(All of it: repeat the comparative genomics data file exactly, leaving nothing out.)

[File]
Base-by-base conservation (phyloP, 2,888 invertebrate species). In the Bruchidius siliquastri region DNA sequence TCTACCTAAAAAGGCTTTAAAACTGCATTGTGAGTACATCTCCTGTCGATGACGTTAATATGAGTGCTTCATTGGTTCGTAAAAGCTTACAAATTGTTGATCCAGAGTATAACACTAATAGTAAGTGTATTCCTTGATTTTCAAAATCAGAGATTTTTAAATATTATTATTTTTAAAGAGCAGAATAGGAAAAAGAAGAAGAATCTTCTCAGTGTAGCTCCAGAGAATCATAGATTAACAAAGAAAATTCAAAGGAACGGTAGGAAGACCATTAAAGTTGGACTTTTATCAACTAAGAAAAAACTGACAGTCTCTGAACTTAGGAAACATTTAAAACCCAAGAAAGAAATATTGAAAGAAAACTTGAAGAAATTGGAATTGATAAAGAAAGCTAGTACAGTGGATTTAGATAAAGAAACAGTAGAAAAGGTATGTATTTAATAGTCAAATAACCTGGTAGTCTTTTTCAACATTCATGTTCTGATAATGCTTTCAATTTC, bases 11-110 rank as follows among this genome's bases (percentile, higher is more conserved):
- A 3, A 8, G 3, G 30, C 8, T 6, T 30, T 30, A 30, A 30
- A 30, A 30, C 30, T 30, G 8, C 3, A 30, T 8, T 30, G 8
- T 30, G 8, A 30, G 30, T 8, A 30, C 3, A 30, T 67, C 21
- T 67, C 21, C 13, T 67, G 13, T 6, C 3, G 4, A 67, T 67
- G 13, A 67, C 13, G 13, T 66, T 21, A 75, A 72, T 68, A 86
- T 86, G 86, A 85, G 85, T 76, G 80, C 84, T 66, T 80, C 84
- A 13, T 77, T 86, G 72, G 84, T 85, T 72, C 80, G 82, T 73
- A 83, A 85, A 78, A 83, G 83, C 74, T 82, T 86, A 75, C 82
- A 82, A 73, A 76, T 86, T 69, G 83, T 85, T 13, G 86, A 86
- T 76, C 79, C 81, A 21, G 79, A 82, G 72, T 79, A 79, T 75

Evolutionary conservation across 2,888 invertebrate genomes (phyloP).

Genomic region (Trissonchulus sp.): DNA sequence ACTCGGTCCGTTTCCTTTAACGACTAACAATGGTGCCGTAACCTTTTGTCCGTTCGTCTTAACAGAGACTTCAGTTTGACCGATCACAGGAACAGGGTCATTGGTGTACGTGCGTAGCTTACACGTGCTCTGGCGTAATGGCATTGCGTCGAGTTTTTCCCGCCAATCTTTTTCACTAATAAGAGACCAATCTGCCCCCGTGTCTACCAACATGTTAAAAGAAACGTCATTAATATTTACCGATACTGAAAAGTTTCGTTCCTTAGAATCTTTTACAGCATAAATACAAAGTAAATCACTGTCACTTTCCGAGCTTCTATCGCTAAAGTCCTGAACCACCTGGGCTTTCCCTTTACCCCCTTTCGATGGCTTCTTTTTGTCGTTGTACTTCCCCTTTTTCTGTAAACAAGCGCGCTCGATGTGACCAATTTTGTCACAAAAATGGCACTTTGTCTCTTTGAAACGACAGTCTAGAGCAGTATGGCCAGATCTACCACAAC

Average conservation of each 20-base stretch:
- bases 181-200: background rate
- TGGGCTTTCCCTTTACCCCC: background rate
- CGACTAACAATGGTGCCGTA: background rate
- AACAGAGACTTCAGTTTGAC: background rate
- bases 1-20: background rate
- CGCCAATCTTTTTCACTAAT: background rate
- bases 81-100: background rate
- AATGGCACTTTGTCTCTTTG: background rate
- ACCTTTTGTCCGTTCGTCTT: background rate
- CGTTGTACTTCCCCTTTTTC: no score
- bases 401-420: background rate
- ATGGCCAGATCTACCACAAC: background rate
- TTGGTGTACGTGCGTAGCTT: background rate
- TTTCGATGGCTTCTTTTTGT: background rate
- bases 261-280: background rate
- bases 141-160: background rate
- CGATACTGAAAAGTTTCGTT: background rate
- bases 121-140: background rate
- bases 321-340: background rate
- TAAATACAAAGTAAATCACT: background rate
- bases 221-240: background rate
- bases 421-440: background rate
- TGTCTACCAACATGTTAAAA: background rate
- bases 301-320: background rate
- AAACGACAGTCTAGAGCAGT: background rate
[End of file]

Base-by-base conservation (phyloP, 2,888 invertebrate species). In the Bruchidius siliquastri region DNA sequence TCTACCTAAAAAGGCTTTAAAACTGCATTGTGAGTACATCTCCTGTCGATGACGTTAATATGAGTGCTTCATTGGTTCGTAAAAGCTTACAAATTGTTGATCCAGAGTATAACACTAATAGTAAGTGTATTCCTTGATTTTCAAAATCAGAGATTTTTAAATATTATTATTTTTAAAGAGCAGAATAGGAAAAAGAAGAAGAATCTTCTCAGTGTAGCTCCAGAGAATCATAGATTAACAAAGAAAATTCAAAGGAACGGTAGGAAGACCATTAAAGTTGGACTTTTATCAACTAAGAAAAAACTGACAGTCTCTGAACTTAGGAAACATTTAAAACCCAAGAAAGAAATATTGAAAGAAAACTTGAAGAAATTGGAATTGATAAAGAAAGCTAGTACAGTGGATTTAGATAAAGAAACAGTAGAAAAGGTATGTATTTAATAGTCAAATAACCTGGTAGTCTTTTTCAACATTCATGTTCTGATAATGCTTTCAATTTC, bases 11-110 rank as follows among this genome's bases (percentile, higher is more conserved):
- A 3, A 8, G 3, G 30, C 8, T 6, T 30, T 30, A 30, A 30
- A 30, A 30, C 30, T 30, G 8, C 3, A 30, T 8, T 30, G 8
- T 30, G 8, A 30, G 30, T 8, A 30, C 3, A 30, T 67, C 21
- T 67, C 21, C 13, T 67, G 13, T 6, C 3, G 4, A 67, T 67
- G 13, A 67, C 13, G 13, T 66, T 21, A 75, A 72, T 68, A 86
- T 86, G 86, A 85, G 85, T 76, G 80, C 84, T 66, T 80, C 84
- A 13, T 77, T 86, G 72, G 84, T 85, T 72, C 80, G 82, T 73
- A 83, A 85, A 78, A 83, G 83, C 74, T 82, T 86, A 75, C 82
- A 82, A 73, A 76, T 86, T 69, G 83, T 85, T 13, G 86, A 86
- T 76, C 79, C 81, A 21, G 79, A 82, G 72, T 79, A 79, T 75

Evolutionary conservation across 2,888 invertebrate genomes (phyloP).

Genomic region (Trissonchulus sp.): DNA sequence ACTCGGTCCGTTTCCTTTAACGACTAACAATGGTGCCGTAACCTTTTGTCCGTTCGTCTTAACAGAGACTTCAGTTTGACCGATCACAGGAACAGGGTCATTGGTGTACGTGCGTAGCTTACACGTGCTCTGGCGTAATGGCATTGCGTCGAGTTTTTCCCGCCAATCTTTTTCACTAATAAGAGACCAATCTGCCCCCGTGTCTACCAACATGTTAAAAGAAACGTCATTAATATTTACCGATACTGAAAAGTTTCGTTCCTTAGAATCTTTTACAGCATAAATACAAAGTAAATCACTGTCACTTTCCGAGCTTCTATCGCTAAAGTCCTGAACCACCTGGGCTTTCCCTTTACCCCCTTTCGATGGCTTCTTTTTGTCGTTGTACTTCCCCTTTTTCTGTAAACAAGCGCGCTCGATGTGACCAATTTTGTCACAAAAATGGCACTTTGTCTCTTTGAAACGACAGTCTAGAGCAGTATGGCCAGATCTACCACAAC

Average conservation of each 20-base stretch:
- bases 181-200: background rate
- TGGGCTTTCCCTTTACCCCC: background rate
- CGACTAACAATGGTGCCGTA: background rate
- AACAGAGACTTCAGTTTGAC: background rate
- bases 1-20: background rate
- CGCCAATCTTTTTCACTAAT: background rate
- bases 81-100: background rate
- AATGGCACTTTGTCTCTTTG: background rate
- ACCTTTTGTCCGTTCGTCTT: background rate
- CGTTGTACTTCCCCTTTTTC: no score
- bases 401-420: background rate
- ATGGCCAGATCTACCACAAC: background rate
- TTGGTGTACGTGCGTAGCTT: background rate
- TTTCGATGGCTTCTTTTTGT: background rate
- bases 261-280: background rate
- bases 141-160: background rate
- CGATACTGAAAAGTTTCGTT: background rate
- bases 121-140: background rate
- bases 321-340: background rate
- TAAATACAAAGTAAATCACT: background rate
- bases 221-240: background rate
- bases 421-440: background rate
- TGTCTACCAACATGTTAAAA: background rate
- bases 301-320: background rate
- AAACGACAGTCTAGAGCAGT: background rate